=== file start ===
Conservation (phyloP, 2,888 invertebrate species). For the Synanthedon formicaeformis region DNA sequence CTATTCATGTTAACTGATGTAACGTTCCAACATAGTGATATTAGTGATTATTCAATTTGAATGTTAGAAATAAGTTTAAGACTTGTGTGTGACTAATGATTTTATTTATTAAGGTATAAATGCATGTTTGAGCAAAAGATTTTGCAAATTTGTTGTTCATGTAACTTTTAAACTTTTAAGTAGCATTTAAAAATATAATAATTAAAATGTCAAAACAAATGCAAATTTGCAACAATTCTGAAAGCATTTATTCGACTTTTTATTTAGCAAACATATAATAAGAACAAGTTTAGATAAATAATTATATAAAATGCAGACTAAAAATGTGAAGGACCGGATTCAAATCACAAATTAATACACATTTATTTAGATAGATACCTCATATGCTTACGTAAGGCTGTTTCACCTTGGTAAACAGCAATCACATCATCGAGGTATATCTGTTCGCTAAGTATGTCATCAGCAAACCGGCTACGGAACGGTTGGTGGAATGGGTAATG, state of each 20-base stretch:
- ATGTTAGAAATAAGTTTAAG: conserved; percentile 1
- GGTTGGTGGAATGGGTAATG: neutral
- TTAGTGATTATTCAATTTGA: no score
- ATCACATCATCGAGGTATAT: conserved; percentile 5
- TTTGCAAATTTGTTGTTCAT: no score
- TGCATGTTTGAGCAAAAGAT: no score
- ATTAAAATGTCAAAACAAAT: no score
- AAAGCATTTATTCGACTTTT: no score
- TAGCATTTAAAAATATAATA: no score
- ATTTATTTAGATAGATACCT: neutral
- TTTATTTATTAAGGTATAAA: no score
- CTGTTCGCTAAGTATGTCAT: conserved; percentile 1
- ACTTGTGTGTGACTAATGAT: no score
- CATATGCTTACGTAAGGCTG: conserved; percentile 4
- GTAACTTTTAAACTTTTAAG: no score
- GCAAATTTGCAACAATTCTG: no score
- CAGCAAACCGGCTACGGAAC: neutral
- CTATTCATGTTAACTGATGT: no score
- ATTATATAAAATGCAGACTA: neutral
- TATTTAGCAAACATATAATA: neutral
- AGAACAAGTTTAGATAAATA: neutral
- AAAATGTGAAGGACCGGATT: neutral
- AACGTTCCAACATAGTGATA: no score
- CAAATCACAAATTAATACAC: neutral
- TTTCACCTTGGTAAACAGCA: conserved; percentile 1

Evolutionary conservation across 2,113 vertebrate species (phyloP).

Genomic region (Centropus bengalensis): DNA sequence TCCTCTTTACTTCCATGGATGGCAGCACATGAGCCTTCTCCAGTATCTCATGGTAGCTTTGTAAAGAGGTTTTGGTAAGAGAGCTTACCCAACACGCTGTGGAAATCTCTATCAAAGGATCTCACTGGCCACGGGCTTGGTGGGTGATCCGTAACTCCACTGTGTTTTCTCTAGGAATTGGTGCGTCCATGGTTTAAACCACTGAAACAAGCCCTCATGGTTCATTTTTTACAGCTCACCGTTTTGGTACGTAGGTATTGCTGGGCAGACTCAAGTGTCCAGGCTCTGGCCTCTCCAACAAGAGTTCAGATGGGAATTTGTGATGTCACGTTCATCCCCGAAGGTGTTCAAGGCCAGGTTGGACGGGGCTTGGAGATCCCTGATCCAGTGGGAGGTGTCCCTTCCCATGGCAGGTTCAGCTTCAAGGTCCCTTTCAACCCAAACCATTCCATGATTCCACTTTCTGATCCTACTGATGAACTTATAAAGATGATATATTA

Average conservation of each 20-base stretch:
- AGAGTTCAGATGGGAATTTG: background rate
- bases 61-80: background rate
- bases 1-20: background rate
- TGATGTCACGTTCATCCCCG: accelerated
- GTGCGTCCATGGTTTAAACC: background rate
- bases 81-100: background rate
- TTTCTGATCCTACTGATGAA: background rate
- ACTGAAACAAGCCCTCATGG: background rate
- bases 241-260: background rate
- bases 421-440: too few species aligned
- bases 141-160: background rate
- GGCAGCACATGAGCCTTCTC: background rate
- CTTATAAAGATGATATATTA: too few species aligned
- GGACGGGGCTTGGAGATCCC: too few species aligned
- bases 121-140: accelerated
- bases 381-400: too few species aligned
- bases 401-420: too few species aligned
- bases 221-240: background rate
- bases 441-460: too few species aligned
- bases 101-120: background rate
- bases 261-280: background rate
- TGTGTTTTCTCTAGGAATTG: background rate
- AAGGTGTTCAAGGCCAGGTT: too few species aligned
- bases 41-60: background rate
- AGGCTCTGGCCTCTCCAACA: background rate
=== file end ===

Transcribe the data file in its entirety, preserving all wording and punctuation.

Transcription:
Conservation (phyloP, 2,888 invertebrate species). For the Synanthedon formicaeformis region DNA sequence CTATTCATGTTAACTGATGTAACGTTCCAACATAGTGATATTAGTGATTATTCAATTTGAATGTTAGAAATAAGTTTAAGACTTGTGTGTGACTAATGATTTTATTTATTAAGGTATAAATGCATGTTTGAGCAAAAGATTTTGCAAATTTGTTGTTCATGTAACTTTTAAACTTTTAAGTAGCATTTAAAAATATAATAATTAAAATGTCAAAACAAATGCAAATTTGCAACAATTCTGAAAGCATTTATTCGACTTTTTATTTAGCAAACATATAATAAGAACAAGTTTAGATAAATAATTATATAAAATGCAGACTAAAAATGTGAAGGACCGGATTCAAATCACAAATTAATACACATTTATTTAGATAGATACCTCATATGCTTACGTAAGGCTGTTTCACCTTGGTAAACAGCAATCACATCATCGAGGTATATCTGTTCGCTAAGTATGTCATCAGCAAACCGGCTACGGAACGGTTGGTGGAATGGGTAATG, state of each 20-base stretch:
- ATGTTAGAAATAAGTTTAAG: conserved; percentile 1
- GGTTGGTGGAATGGGTAATG: neutral
- TTAGTGATTATTCAATTTGA: no score
- ATCACATCATCGAGGTATAT: conserved; percentile 5
- TTTGCAAATTTGTTGTTCAT: no score
- TGCATGTTTGAGCAAAAGAT: no score
- ATTAAAATGTCAAAACAAAT: no score
- AAAGCATTTATTCGACTTTT: no score
- TAGCATTTAAAAATATAATA: no score
- ATTTATTTAGATAGATACCT: neutral
- TTTATTTATTAAGGTATAAA: no score
- CTGTTCGCTAAGTATGTCAT: conserved; percentile 1
- ACTTGTGTGTGACTAATGAT: no score
- CATATGCTTACGTAAGGCTG: conserved; percentile 4
- GTAACTTTTAAACTTTTAAG: no score
- GCAAATTTGCAACAATTCTG: no score
- CAGCAAACCGGCTACGGAAC: neutral
- CTATTCATGTTAACTGATGT: no score
- ATTATATAAAATGCAGACTA: neutral
- TATTTAGCAAACATATAATA: neutral
- AGAACAAGTTTAGATAAATA: neutral
- AAAATGTGAAGGACCGGATT: neutral
- AACGTTCCAACATAGTGATA: no score
- CAAATCACAAATTAATACAC: neutral
- TTTCACCTTGGTAAACAGCA: conserved; percentile 1

Evolutionary conservation across 2,113 vertebrate species (phyloP).

Genomic region (Centropus bengalensis): DNA sequence TCCTCTTTACTTCCATGGATGGCAGCACATGAGCCTTCTCCAGTATCTCATGGTAGCTTTGTAAAGAGGTTTTGGTAAGAGAGCTTACCCAACACGCTGTGGAAATCTCTATCAAAGGATCTCACTGGCCACGGGCTTGGTGGGTGATCCGTAACTCCACTGTGTTTTCTCTAGGAATTGGTGCGTCCATGGTTTAAACCACTGAAACAAGCCCTCATGGTTCATTTTTTACAGCTCACCGTTTTGGTACGTAGGTATTGCTGGGCAGACTCAAGTGTCCAGGCTCTGGCCTCTCCAACAAGAGTTCAGATGGGAATTTGTGATGTCACGTTCATCCCCGAAGGTGTTCAAGGCCAGGTTGGACGGGGCTTGGAGATCCCTGATCCAGTGGGAGGTGTCCCTTCCCATGGCAGGTTCAGCTTCAAGGTCCCTTTCAACCCAAACCATTCCATGATTCCACTTTCTGATCCTACTGATGAACTTATAAAGATGATATATTA

Average conservation of each 20-base stretch:
- AGAGTTCAGATGGGAATTTG: background rate
- bases 61-80: background rate
- bases 1-20: background rate
- TGATGTCACGTTCATCCCCG: accelerated
- GTGCGTCCATGGTTTAAACC: background rate
- bases 81-100: background rate
- TTTCTGATCCTACTGATGAA: background rate
- ACTGAAACAAGCCCTCATGG: background rate
- bases 241-260: background rate
- bases 421-440: too few species aligned
- bases 141-160: background rate
- GGCAGCACATGAGCCTTCTC: background rate
- CTTATAAAGATGATATATTA: too few species aligned
- GGACGGGGCTTGGAGATCCC: too few species aligned
- bases 121-140: accelerated
- bases 381-400: too few species aligned
- bases 401-420: too few species aligned
- bases 221-240: background rate
- bases 441-460: too few species aligned
- bases 101-120: background rate
- bases 261-280: background rate
- TGTGTTTTCTCTAGGAATTG: background rate
- AAGGTGTTCAAGGCCAGGTT: too few species aligned
- bases 41-60: background rate
- AGGCTCTGGCCTCTCCAACA: background rate